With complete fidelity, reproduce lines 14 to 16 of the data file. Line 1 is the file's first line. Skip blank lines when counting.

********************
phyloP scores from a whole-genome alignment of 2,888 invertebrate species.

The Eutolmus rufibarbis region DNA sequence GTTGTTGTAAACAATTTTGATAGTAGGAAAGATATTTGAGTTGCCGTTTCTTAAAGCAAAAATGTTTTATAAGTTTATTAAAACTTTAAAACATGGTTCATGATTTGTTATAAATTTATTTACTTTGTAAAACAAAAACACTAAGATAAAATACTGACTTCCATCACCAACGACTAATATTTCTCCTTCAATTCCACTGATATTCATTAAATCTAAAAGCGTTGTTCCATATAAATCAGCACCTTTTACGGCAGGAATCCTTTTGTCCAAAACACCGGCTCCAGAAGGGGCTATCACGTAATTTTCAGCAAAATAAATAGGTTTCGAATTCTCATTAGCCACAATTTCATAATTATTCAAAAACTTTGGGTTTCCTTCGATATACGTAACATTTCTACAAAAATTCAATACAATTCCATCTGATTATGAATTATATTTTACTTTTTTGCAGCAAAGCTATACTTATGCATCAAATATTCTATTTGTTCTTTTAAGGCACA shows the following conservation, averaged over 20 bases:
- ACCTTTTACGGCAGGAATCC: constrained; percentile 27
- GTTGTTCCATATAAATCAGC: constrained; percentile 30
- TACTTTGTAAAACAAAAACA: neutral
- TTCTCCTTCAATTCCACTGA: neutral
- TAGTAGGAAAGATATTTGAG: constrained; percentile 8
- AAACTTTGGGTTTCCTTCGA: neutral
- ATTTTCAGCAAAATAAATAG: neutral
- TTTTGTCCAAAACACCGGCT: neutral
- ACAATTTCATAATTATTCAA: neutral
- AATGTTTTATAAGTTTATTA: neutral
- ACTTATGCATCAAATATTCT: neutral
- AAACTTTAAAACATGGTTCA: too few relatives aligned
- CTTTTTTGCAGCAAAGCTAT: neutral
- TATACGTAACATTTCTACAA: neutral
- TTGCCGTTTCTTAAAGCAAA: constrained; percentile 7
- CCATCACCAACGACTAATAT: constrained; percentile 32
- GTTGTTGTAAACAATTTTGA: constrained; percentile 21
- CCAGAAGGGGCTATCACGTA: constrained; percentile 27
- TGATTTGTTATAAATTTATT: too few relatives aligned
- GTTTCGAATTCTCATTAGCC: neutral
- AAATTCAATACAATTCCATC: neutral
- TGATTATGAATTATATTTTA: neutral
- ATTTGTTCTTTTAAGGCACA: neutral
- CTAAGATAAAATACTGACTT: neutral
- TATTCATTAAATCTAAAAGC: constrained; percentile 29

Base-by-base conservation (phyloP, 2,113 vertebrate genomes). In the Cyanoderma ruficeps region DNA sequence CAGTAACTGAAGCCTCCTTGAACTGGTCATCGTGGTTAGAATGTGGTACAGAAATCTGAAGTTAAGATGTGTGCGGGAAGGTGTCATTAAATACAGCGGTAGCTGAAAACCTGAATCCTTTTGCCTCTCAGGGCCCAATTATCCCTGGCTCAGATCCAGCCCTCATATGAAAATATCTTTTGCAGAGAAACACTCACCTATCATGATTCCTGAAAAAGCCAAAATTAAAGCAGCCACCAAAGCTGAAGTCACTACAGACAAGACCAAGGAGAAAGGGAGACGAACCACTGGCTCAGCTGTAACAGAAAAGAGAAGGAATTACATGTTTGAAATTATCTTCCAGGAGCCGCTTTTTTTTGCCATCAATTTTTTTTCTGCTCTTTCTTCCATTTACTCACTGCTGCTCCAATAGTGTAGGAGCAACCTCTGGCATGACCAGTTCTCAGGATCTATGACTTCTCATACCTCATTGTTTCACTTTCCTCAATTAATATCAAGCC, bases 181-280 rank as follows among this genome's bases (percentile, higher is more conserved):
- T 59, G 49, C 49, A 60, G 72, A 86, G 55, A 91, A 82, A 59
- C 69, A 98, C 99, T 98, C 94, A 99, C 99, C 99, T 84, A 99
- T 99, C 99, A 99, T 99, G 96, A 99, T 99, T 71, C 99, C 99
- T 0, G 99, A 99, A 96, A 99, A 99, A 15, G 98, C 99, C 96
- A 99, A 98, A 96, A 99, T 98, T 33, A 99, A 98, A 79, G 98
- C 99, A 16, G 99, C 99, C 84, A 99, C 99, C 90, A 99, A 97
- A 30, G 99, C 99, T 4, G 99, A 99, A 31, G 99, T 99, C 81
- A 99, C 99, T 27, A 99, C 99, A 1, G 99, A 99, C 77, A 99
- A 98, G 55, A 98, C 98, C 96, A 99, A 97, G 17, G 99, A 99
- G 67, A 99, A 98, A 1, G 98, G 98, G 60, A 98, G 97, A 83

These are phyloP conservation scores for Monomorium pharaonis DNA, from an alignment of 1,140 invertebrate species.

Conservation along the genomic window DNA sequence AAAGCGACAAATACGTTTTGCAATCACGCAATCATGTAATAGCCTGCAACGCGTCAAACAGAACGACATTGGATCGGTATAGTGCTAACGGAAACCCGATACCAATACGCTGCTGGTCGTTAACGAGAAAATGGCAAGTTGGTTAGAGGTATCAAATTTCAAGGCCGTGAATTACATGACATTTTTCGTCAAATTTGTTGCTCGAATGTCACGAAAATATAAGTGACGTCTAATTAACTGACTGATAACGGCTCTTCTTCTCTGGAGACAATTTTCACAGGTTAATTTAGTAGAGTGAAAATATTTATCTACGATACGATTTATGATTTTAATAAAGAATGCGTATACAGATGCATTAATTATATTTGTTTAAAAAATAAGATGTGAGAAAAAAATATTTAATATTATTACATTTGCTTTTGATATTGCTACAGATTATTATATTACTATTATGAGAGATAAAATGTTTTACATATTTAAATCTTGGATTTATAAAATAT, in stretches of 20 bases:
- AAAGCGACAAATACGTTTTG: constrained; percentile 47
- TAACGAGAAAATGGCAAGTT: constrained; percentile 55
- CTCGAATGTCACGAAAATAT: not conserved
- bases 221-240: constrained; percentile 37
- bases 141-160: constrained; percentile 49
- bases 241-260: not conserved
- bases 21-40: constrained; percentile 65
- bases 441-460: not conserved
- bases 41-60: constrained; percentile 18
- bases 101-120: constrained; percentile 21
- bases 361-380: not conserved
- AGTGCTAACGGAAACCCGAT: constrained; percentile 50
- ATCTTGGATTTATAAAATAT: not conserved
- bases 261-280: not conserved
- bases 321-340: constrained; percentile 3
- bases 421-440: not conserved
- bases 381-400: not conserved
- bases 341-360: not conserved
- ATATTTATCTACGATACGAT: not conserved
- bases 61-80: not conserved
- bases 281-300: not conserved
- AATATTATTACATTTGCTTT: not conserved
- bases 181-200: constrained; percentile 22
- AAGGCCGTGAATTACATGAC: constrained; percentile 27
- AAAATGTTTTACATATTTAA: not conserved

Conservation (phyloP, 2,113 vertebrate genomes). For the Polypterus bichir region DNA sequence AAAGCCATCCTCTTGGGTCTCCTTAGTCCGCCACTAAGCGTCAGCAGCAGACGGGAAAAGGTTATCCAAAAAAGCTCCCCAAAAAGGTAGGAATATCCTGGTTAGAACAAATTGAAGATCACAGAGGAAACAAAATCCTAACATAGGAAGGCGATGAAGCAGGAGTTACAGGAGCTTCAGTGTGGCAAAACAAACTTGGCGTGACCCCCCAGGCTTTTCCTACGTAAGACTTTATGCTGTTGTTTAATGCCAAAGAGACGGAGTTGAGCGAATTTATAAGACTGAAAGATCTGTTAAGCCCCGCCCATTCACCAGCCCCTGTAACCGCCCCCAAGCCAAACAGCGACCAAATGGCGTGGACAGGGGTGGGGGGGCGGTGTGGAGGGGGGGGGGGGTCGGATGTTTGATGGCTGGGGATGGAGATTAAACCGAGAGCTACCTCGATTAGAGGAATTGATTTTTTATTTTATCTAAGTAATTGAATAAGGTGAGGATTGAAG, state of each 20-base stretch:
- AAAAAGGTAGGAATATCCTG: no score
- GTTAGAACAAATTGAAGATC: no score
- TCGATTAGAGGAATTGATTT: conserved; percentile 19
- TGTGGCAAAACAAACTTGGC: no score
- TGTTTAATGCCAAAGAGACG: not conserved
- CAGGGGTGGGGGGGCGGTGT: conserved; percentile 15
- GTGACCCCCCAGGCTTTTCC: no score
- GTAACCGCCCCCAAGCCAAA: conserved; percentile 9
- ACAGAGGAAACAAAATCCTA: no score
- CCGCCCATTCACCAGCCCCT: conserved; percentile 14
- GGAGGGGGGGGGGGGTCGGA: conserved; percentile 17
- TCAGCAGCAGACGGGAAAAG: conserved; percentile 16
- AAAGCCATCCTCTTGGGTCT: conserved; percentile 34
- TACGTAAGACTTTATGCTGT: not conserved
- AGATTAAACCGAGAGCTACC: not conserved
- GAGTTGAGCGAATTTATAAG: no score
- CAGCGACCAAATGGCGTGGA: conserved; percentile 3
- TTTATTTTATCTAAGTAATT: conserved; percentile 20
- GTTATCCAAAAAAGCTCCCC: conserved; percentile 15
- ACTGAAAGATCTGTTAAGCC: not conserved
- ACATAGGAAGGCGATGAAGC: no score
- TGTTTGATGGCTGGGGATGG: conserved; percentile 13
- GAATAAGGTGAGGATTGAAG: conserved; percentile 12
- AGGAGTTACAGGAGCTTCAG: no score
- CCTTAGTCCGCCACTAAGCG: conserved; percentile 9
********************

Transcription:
- AAACTTTAAAACATGGTTCA: too few relatives aligned
- CTTTTTTGCAGCAAAGCTAT: neutral
- TATACGTAACATTTCTACAA: neutral